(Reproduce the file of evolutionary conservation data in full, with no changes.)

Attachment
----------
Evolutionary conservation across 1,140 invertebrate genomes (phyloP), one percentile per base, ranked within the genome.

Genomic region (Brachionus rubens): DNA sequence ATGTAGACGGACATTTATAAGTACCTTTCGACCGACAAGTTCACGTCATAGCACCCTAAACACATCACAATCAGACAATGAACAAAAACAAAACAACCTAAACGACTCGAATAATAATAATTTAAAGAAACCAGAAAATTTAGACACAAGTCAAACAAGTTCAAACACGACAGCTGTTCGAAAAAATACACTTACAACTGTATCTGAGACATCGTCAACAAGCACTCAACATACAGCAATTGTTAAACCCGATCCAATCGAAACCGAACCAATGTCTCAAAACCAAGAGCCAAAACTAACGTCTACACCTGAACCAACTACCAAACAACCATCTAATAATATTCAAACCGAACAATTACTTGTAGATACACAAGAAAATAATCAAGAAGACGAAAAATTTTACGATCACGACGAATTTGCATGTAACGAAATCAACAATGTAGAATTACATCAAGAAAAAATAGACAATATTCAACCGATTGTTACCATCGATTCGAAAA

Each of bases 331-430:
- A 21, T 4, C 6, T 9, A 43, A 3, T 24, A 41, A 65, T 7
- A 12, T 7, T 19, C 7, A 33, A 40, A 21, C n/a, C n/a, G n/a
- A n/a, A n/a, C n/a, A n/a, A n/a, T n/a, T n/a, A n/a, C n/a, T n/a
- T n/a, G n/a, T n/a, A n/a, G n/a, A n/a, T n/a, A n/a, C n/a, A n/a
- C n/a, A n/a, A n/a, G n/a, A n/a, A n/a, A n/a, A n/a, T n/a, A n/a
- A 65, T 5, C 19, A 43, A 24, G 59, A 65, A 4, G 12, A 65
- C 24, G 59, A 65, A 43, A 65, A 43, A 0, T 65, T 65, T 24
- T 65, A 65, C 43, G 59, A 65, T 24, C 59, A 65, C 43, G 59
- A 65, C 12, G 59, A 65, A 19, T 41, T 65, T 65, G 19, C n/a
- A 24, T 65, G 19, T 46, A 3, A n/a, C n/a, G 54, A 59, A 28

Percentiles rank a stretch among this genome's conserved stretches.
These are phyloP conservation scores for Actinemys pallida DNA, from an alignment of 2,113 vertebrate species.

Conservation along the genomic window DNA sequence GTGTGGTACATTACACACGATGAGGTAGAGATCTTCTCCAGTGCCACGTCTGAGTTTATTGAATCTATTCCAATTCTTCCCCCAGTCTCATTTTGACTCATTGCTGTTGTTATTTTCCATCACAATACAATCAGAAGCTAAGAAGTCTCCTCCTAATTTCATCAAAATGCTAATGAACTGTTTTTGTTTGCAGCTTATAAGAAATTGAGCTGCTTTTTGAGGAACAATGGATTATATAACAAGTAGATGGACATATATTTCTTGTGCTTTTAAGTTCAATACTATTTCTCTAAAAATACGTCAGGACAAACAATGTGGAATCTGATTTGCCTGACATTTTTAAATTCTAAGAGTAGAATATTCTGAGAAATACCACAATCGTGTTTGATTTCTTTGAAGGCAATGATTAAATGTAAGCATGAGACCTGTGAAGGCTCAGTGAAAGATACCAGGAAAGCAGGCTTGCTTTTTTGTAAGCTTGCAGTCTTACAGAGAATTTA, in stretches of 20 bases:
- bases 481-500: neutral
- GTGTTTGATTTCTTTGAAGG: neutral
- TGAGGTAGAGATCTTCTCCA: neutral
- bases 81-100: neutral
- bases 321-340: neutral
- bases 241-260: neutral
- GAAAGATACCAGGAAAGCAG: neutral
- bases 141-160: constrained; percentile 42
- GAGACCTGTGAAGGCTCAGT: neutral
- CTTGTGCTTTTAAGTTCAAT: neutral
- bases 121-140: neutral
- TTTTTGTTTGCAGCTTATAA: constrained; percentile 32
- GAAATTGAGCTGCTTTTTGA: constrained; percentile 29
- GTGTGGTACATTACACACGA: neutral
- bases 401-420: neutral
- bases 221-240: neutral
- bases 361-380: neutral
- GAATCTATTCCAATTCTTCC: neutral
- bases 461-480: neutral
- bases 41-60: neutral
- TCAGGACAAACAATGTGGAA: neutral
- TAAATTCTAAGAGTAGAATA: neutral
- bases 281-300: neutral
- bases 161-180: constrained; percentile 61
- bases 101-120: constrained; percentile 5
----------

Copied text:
Evolutionary conservation across 1,140 invertebrate genomes (phyloP), one percentile per base, ranked within the genome.

Genomic region (Brachionus rubens): DNA sequence ATGTAGACGGACATTTATAAGTACCTTTCGACCGACAAGTTCACGTCATAGCACCCTAAACACATCACAATCAGACAATGAACAAAAACAAAACAACCTAAACGACTCGAATAATAATAATTTAAAGAAACCAGAAAATTTAGACACAAGTCAAACAAGTTCAAACACGACAGCTGTTCGAAAAAATACACTTACAACTGTATCTGAGACATCGTCAACAAGCACTCAACATACAGCAATTGTTAAACCCGATCCAATCGAAACCGAACCAATGTCTCAAAACCAAGAGCCAAAACTAACGTCTACACCTGAACCAACTACCAAACAACCATCTAATAATATTCAAACCGAACAATTACTTGTAGATACACAAGAAAATAATCAAGAAGACGAAAAATTTTACGATCACGACGAATTTGCATGTAACGAAATCAACAATGTAGAATTACATCAAGAAAAAATAGACAATATTCAACCGATTGTTACCATCGATTCGAAAA

Each of bases 331-430:
- A 21, T 4, C 6, T 9, A 43, A 3, T 24, A 41, A 65, T 7
- A 12, T 7, T 19, C 7, A 33, A 40, A 21, C n/a, C n/a, G n/a
- A n/a, A n/a, C n/a, A n/a, A n/a, T n/a, T n/a, A n/a, C n/a, T n/a
- T n/a, G n/a, T n/a, A n/a, G n/a, A n/a, T n/a, A n/a, C n/a, A n/a
- C n/a, A n/a, A n/a, G n/a, A n/a, A n/a, A n/a, A n/a, T n/a, A n/a
- A 65, T 5, C 19, A 43, A 24, G 59, A 65, A 4, G 12, A 65
- C 24, G 59, A 65, A 43, A 65, A 43, A 0, T 65, T 65, T 24
- T 65, A 65, C 43, G 59, A 65, T 24, C 59, A 65, C 43, G 59
- A 65, C 12, G 59, A 65, A 19, T 41, T 65, T 65, G 19, C n/a
- A 24, T 65, G 19, T 46, A 3, A n/a, C n/a, G 54, A 59, A 28

Percentiles rank a stretch among this genome's conserved stretches.
These are phyloP conservation scores for Actinemys pallida DNA, from an alignment of 2,113 vertebrate species.

Conservation along the genomic window DNA sequence GTGTGGTACATTACACACGATGAGGTAGAGATCTTCTCCAGTGCCACGTCTGAGTTTATTGAATCTATTCCAATTCTTCCCCCAGTCTCATTTTGACTCATTGCTGTTGTTATTTTCCATCACAATACAATCAGAAGCTAAGAAGTCTCCTCCTAATTTCATCAAAATGCTAATGAACTGTTTTTGTTTGCAGCTTATAAGAAATTGAGCTGCTTTTTGAGGAACAATGGATTATATAACAAGTAGATGGACATATATTTCTTGTGCTTTTAAGTTCAATACTATTTCTCTAAAAATACGTCAGGACAAACAATGTGGAATCTGATTTGCCTGACATTTTTAAATTCTAAGAGTAGAATATTCTGAGAAATACCACAATCGTGTTTGATTTCTTTGAAGGCAATGATTAAATGTAAGCATGAGACCTGTGAAGGCTCAGTGAAAGATACCAGGAAAGCAGGCTTGCTTTTTTGTAAGCTTGCAGTCTTACAGAGAATTTA, in stretches of 20 bases:
- bases 481-500: neutral
- GTGTTTGATTTCTTTGAAGG: neutral
- TGAGGTAGAGATCTTCTCCA: neutral
- bases 81-100: neutral
- bases 321-340: neutral
- bases 241-260: neutral
- GAAAGATACCAGGAAAGCAG: neutral
- bases 141-160: constrained; percentile 42
- GAGACCTGTGAAGGCTCAGT: neutral
- CTTGTGCTTTTAAGTTCAAT: neutral
- bases 121-140: neutral
- TTTTTGTTTGCAGCTTATAA: constrained; percentile 32
- GAAATTGAGCTGCTTTTTGA: constrained; percentile 29
- GTGTGGTACATTACACACGA: neutral
- bases 401-420: neutral
- bases 221-240: neutral
- bases 361-380: neutral
- GAATCTATTCCAATTCTTCC: neutral
- bases 461-480: neutral
- bases 41-60: neutral
- TCAGGACAAACAATGTGGAA: neutral
- TAAATTCTAAGAGTAGAATA: neutral
- bases 281-300: neutral
- bases 161-180: constrained; percentile 61
- bases 101-120: constrained; percentile 5